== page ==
Ever since the 2000 rupee note came out, my spending behaviour has changed. Now, when I’m considering buying something, the first thought that goes through my head is, Will the vendor accept my 2000 rupee note? It’s almost a parallel process: as I’m browsing through the goods on display, I’m worrying if I’m going to have to argue with the vendor about accepting my note because I don’t have change. The longer I browse, the more nervous I get. Many times, I walk away because I just don’t have the energy to engage in the impending argument. This alone dissuades me from even browsing.
No doubt, the 2000 rupee note has made a dent in my spending. I spend less. This is, in good measure, because of the above marketplace concern, where nobody is willing to accept the large note happily and the buying-selling interaction has become an unpleasant, sticky experience.
The other significant reason behind my reduced spending behaviour is the “bigness” of the note. It is so high in value that I want to hold on to it. It gives me a sense of security to see it in my wallet; I feel rich. In fact, it feels like a serious endeavour to break the note, akin to a major life decision that must be taken. Is it worthy? Does it uphold my values? Will I be a better person because of it?
By contrast, with smaller notes, say 100 rupees, it doesn’t feel so monumental. Yes, 100 rupees also carry a good value, but it feels more amenable to being used. The value is small enough to be friendly to use. It feels made to be spent. These days, it is the go-to currency note if you have to travel any reasonable distance by auto rickshaw, buy vegetables for the evening meal, or pick up a decent book to read.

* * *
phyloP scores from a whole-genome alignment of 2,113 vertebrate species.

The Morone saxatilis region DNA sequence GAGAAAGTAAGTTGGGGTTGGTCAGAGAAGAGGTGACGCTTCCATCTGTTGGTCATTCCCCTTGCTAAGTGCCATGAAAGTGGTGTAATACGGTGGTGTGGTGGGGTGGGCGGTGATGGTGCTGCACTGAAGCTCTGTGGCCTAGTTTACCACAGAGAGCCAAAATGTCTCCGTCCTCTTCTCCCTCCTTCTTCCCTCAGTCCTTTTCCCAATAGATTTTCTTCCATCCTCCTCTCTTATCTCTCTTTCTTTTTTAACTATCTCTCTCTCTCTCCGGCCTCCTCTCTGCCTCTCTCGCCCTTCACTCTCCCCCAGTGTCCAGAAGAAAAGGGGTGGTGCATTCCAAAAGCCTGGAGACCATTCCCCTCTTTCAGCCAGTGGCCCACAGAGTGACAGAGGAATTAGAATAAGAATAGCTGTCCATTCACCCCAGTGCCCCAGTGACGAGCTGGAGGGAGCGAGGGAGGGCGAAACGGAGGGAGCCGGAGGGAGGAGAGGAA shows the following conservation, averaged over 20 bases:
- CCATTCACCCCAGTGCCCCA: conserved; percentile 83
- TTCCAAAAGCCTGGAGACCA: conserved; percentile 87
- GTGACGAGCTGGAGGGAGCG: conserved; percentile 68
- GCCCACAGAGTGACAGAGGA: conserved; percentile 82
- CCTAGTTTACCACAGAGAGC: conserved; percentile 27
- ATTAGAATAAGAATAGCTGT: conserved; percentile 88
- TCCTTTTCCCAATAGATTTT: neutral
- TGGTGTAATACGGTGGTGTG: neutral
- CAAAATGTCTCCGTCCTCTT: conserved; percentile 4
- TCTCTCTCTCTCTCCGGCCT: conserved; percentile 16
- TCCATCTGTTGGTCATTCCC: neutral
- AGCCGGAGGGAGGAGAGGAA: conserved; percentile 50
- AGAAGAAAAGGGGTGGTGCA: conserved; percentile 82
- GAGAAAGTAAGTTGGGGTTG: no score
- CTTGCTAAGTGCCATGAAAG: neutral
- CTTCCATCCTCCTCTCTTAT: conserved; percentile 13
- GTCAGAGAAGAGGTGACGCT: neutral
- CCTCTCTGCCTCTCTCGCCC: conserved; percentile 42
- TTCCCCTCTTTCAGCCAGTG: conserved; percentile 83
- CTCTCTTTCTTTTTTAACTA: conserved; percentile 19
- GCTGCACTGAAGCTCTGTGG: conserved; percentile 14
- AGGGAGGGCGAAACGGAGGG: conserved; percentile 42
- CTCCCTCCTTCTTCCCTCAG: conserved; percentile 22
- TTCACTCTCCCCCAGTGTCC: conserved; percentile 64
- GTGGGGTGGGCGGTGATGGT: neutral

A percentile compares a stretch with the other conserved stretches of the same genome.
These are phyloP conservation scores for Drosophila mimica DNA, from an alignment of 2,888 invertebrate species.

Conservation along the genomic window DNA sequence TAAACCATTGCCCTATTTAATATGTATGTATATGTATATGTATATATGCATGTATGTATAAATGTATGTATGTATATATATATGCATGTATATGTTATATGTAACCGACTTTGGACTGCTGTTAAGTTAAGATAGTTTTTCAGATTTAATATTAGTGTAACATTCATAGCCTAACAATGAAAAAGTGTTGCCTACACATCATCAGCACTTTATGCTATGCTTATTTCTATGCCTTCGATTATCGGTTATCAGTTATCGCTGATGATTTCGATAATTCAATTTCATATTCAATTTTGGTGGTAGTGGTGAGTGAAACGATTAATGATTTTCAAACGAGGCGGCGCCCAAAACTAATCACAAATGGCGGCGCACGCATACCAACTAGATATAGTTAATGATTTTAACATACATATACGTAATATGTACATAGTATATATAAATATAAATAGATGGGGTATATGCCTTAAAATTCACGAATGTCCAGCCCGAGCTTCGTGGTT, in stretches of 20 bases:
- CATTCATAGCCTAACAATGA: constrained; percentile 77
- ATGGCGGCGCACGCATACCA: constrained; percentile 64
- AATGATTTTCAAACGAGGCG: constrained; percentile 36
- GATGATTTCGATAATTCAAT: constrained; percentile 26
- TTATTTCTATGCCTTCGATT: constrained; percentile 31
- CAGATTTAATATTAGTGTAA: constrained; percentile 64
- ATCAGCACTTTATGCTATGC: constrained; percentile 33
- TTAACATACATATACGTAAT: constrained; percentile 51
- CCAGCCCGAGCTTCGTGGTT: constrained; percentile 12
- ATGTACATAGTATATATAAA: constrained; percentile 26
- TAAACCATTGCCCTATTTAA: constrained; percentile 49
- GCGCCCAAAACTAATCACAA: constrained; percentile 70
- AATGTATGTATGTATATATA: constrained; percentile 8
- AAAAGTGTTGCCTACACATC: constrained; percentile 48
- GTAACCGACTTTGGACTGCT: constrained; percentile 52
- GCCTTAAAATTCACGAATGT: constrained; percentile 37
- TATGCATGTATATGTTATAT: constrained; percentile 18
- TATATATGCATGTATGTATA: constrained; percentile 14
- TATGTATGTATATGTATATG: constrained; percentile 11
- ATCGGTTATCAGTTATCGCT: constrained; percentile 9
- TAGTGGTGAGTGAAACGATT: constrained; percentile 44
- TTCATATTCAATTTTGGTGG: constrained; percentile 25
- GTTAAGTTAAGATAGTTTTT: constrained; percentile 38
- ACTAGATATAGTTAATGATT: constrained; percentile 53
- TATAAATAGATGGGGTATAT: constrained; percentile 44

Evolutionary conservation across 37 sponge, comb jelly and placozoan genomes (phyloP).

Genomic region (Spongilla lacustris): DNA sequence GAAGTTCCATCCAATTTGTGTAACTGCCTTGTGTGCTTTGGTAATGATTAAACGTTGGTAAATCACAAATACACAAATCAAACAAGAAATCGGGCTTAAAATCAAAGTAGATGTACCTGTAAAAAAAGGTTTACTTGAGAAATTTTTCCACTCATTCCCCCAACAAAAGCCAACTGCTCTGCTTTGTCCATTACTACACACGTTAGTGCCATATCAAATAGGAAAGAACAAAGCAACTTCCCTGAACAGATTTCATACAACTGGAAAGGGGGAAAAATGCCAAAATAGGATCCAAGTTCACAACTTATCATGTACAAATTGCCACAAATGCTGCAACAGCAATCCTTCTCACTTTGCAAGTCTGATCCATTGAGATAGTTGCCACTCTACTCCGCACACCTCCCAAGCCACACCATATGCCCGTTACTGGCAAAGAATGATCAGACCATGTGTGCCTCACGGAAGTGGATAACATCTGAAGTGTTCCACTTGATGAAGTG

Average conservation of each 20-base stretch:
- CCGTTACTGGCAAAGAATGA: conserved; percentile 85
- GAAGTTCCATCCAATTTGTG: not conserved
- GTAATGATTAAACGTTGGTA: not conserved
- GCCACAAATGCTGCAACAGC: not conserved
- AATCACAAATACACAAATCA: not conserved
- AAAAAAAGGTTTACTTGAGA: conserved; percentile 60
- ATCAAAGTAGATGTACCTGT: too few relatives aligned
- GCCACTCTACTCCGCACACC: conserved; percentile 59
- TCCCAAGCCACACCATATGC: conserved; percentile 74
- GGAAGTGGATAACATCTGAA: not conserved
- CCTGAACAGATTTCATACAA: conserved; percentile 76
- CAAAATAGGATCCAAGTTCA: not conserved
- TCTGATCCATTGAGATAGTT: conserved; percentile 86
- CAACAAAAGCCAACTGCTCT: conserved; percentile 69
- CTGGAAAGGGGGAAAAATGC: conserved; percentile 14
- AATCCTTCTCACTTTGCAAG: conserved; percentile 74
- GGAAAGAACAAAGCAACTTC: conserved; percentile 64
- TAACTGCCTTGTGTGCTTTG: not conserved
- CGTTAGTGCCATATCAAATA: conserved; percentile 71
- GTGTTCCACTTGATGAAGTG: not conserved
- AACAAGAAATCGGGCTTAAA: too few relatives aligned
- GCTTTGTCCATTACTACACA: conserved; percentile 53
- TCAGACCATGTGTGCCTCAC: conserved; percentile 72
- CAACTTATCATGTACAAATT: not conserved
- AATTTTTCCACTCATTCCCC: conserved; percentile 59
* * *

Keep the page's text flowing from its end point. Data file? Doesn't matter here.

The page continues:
There is an in-between note that has been introduced, the 200 rupee note, but I haven’t made up my mind about it yet. It’s like an awkward adolescent: it doesn’t really know who it wants to be yet, but it feels like it’s a big boy and should be sitting with the adults. Most of the times, I overlook it as I scrounge up small denominations even as I try to leave the 2000 rupee note untouched.
This kind of mental accounting of cash is not weird, just in case you think there’s something wrong with me. It’s a very real human phenomenon, which has been researched and documented. It’s called the denomination effect. Most likely, you recognized yourself in the scenarios I described above.
So what’s the takeout? If I want to spend less, I’m better off holding a 2000 rupee note in my wallet instead of 20 notes of 100 rupees. I will hesitate. I will defer the purchase. I will do something else (like maybe call up my mom and cheer her up with a nice, long chat).
Of course, all of this goes out the window if you’re the kind to whip out a credit card. Then, the gods be with you. I have noticed this about myself, that without the pinch of separation generated when spending cash, I am able to spend on large ticket items much more readily. It just doesn’t feel as big a deal as when I’m counting out the cash notes. In fact, it feels painless. (That is, until the month’s credit card bill arrives. Then the swearing and the regret kick in in full form.)
Avoiding spending is hard. Everywhere we turn, there are enticements that keep pushing us to buy things we didn’t know we needed or that promise us they will turn us into the person we secretly yearn to be. It takes a lot of discipline and willpower to resist, to be responsible.
That’s why, these little tricks help me. A big note. A single credit card. Low balance in the digital wallet. These things make me think twice about spending, because I’ve made it harder for myself. Where the world is paving a smooth road to spendthriftness, I’m putting in the speedbreakers.